Friday, July 29, 2011

BIG corn

Corn has been coming in now for a week or so at a steady rate. I have been picking a couple dozen every couple days. I have been watching this big boy grow since our last rain and picked it today as it was growing out of the end of the shuck. As you can see the smaller ones are prettier ears but at 14 1/2 inches its a BIG ear of corn!

leather britches

Leather britches or shucky beans are simply beans that are preserved through drying while still green and in the shell. Although we do not grow many beans because they are cheap to buy in bulk quantities, we do enjoy them on occasion. Rather than have them taking up shelf space, canning them or freezing them I generally use this method. It is simple to do and I like seeing them hang around the shack.

When beans are mature simply snip off the end of the pod where the stem was and run a string down through the center of the beans(feed bag strings work great for this) or simply lay them out in the sun to dry for a couple few weeks. Once dry, hang them anywhere that they will keep dry until you are ready to use them. If you lay them out in the sun, remember to bring them in during inclement weather. I typically hang ours up under the carport rafters and bring them in once the weather changes come fall.

To cook, just throw them in a pot of water overnight to soak, drain them in the morning and then slow cook all day long in water with a chunk of fat back, bacon, or a ham bone. Season to taste and serve.

Thursday, July 28, 2011

Wednesday, July 27, 2011

alternative gardens-midsummer update

Here are a few of the alternative planters that I lovingly refer to as my junk beds. All are doing quite well growing what I have put in them and some are doing excellent. The peppers in the tires are hip height already (not saying a whole lot as I am only 5'2) and have little peppers growing. The tomatoes that sprouted from last years tomatoes after I pulled the taters from the hot tub (the first week of July) are already getting blossoms.The tomatoes surrounding the tub are all volunteers too. The vent gardens, bathroom beds, wick and tin can beds are giving us fresh flowers to look at and veggies for eats. Not a one that I really complain about when it gets down to it. They were all completely free, everything was recycled and they require minimal care to maintain. Even watering them daily is not much of a hassle. I quite enjoy wandering about with my coffee, camera, and buckets of water early in the morning when the birds are noisy and the goats are quiet.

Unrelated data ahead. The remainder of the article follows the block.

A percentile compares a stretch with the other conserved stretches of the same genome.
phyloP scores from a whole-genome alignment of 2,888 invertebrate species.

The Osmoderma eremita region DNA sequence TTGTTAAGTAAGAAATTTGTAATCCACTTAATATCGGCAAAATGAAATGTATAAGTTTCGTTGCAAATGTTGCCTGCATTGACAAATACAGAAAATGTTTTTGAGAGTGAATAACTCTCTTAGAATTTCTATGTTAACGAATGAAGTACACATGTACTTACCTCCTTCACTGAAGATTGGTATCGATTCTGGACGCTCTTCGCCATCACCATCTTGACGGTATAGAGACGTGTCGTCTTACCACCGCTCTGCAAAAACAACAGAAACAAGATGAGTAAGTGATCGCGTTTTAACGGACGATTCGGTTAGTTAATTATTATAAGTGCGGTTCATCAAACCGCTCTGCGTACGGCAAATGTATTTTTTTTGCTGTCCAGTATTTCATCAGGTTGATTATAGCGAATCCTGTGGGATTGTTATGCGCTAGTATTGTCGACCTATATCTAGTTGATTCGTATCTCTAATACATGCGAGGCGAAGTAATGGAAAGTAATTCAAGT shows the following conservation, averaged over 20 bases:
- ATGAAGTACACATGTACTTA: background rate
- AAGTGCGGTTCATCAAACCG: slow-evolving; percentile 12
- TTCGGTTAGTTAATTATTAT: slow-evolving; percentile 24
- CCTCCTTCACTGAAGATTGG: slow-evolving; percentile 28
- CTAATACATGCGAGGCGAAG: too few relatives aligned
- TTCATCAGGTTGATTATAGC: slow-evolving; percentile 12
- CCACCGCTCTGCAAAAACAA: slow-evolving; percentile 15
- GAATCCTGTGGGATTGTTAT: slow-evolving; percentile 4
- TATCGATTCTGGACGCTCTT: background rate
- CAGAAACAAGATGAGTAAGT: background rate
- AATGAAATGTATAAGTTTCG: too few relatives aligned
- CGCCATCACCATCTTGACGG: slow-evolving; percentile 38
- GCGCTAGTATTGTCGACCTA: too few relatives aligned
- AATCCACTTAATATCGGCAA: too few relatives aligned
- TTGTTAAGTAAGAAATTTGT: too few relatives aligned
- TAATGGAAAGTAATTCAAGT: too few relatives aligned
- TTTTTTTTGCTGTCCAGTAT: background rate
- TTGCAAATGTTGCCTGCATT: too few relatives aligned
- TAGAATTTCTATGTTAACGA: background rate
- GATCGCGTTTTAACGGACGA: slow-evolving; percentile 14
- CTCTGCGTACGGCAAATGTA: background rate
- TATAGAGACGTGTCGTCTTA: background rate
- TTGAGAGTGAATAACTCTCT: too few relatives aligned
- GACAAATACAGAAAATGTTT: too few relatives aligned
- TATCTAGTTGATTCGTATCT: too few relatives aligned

Tuesday, July 26, 2011

topping tobacco

We spent the morning down in the tobacco patch checking for bugs, worms, yellowing leaves, and tipped over plants from the rain yesterday. We had a few more to get in the ground yet too and it was also time to top the first round of plants that went in. Very few bugs and worms thus far thankfully and there were only a handful or two of plants that had fallen over so it was not too tough of a job.

Tobacco, like all plants begins to set seed before the end of its life cycle. Since one plant can provide enough seed for about an acre of garden, they are topped when this begins to happen. We typically only allow one or two plants to make seed for us. This way, the plant continues to do what it is supposed to do rather than putting energy in making seeds. Topping a plant is just like it sounds, taking the top off. This also tends to help the plants stay upright better as they finish growing. The flower/seed heads get heavy and the upper leaves that come with them make the plant top heavy so any heavy rains or winds can take the plants down.
Once the plants were topped, we hauled the big pile of broken or yellowing leaves up and began stringing them in small bundles to hang and begin curing.